Sheldon V (Cornwall CRC)
This has been my second trip to Peru.  I wasn’t planning on returning this year, but due to a change of plans I was able to go. I've frequently been asked why I’m returning, sometimes I wondered that myself. Throughout the trip I learned to trust in God, since he has a plan for me. Sometimes we may be uncomfortable and afraid, but he will always be there for us when we need him most. I was grateful for the opportunity to reconnect with friends from my previous trip, demonstrating the friendships we create are everlasting and meaningful. We arrived in Peru as a group of individuals, but left as a family. All of my prayers and expectations we’re answered. I cannot wait to return someday.

Addie (Cornwall CRC)
This learning experience was certainly the biggest eye-opener in my entire life. It showed me that I take advantage of everything that I have and I should definitely be more thankful. It made my faith grow greater, I saw God at work numerous times! I’m very happy that I made new relationships; these people are so kind and considerate. The hardest part was leaving Pachacutec and saying goodbye to all of those children. The way it was organized was wonderful, I never had to worry about where we were going or when we were leaving, I just had to go with the flow. All in all it was an amazing experience and I recommend it to anyone who is interested or feels the need to go!

Pastor Craig
I’ve always loved the Biblical image of all tribes and tongues and nations being gathered together into one people in Christ.  So one of the richest aspects of the trip for me was arriving in a remote village, very unlike any place I’ve ever lived (culturally, economically, and geographically), among a people I’ve never met, and being welcomed as a member of the family.  The level at which brothers and sisters in Christ are immediately able to connect is deeply profound, and to now think of Pachacutec as a city in which I have family members is tremendously precious to me.  The other aspect of the trip that has been the most influential and will likely inspire the most reflection (and further reading) in the months and years ahead has to do with understanding how we as wealthy Christians actually help on trips such as these.  The philosophy that Pepe and Erin are working with is both simpler and more complex than what I often think of as ‘helping the poor.’  It’s simpler in that it puts a much deeper emphasis on simply ministering through our presence (as opposed to being overwhelmed by every need and how to meet it).  It’s more complex in that it involves investing much more deeply and longer term.  I’m really taken in by the idea of adding value primarily through maintaining our relationship with Gamaliel, as opposed to putting all the focus on what financial and physical benefits we can offer.  May God use us to strengthen our family at Gamaliel; may God use Gamaliel to continue bringing radical newness to Patchacutec.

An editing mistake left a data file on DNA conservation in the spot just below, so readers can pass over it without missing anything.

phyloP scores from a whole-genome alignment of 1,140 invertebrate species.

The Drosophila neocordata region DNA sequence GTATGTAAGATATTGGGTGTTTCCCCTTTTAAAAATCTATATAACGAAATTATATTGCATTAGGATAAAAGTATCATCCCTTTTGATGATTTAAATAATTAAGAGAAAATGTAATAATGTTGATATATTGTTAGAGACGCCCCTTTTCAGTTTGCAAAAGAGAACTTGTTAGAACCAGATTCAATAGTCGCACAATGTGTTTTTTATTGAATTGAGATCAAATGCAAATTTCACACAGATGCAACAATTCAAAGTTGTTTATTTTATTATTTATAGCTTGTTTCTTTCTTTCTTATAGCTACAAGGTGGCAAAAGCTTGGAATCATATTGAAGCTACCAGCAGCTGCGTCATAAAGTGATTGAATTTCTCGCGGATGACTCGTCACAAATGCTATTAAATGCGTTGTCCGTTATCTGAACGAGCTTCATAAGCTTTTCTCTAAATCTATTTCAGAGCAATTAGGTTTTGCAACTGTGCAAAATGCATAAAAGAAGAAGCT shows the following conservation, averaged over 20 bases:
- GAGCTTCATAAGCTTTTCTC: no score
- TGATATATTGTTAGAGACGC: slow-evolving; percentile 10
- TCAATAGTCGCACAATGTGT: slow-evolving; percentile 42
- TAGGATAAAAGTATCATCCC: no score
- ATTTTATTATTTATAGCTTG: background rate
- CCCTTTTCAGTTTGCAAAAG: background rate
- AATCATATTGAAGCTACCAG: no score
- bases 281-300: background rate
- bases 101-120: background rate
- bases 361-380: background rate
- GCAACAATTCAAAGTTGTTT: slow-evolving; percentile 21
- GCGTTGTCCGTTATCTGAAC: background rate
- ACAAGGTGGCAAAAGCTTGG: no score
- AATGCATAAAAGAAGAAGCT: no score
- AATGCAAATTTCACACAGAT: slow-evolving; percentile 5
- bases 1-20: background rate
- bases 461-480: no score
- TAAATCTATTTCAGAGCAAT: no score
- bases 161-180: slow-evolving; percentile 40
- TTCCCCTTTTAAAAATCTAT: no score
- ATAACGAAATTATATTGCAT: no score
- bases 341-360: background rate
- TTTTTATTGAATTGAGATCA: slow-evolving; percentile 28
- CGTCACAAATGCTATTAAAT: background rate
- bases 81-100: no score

Ella the T-Rex
This was my first time coming on this trip, and I loved it. It affected me in many ways. It made me realize that people do live in shacks, that poverty is much more than just something on the news. I have also realized that I don’t need a nice iPod, or 3 star restaurant food to be content. All I need is Jesus, and this trip has showed me that in so many ways. The people we visited, the kids at VBS, Pastor Sergio. My faith has been strengthened, as well as my relationship with God.

Annette B
Meeting 23 women from Pachacutac during this 2016 trip has been a great inspiration.  Gaining knowledge of who belonged to who in the families at Gamiliel church has given me much joy.  Watching 4 of my daughters interact and engage throughout the week has been a deep blessing.  My only regret is that previous to the trip I was nervous and uncertain about going on this trip.  See you Pachacutec in 2 years.

Leah M (Barrhaven CRC)
During my trip to Pachacutec so far (or Peru for all you people unable to pronounce that), my perspective on a less fortunate culture has changed drastically. Before this trip, I had always thought of places similar to Pachacutec as a society that we needed to change, and that their ways were not the right way to do things. On my trip to Peru, I have realized that we are not here to try and change their ways, but rather try to find ways to change my perspective. I have always heard people express how fortunate of a country Canada truly is, and how blessed we are to have clean water, good food and what a luxury electronics are. I think the biggest luxury we have back home that surpasses the rest is love from family and friends. I have learned a lot about myself and Peru on this trip.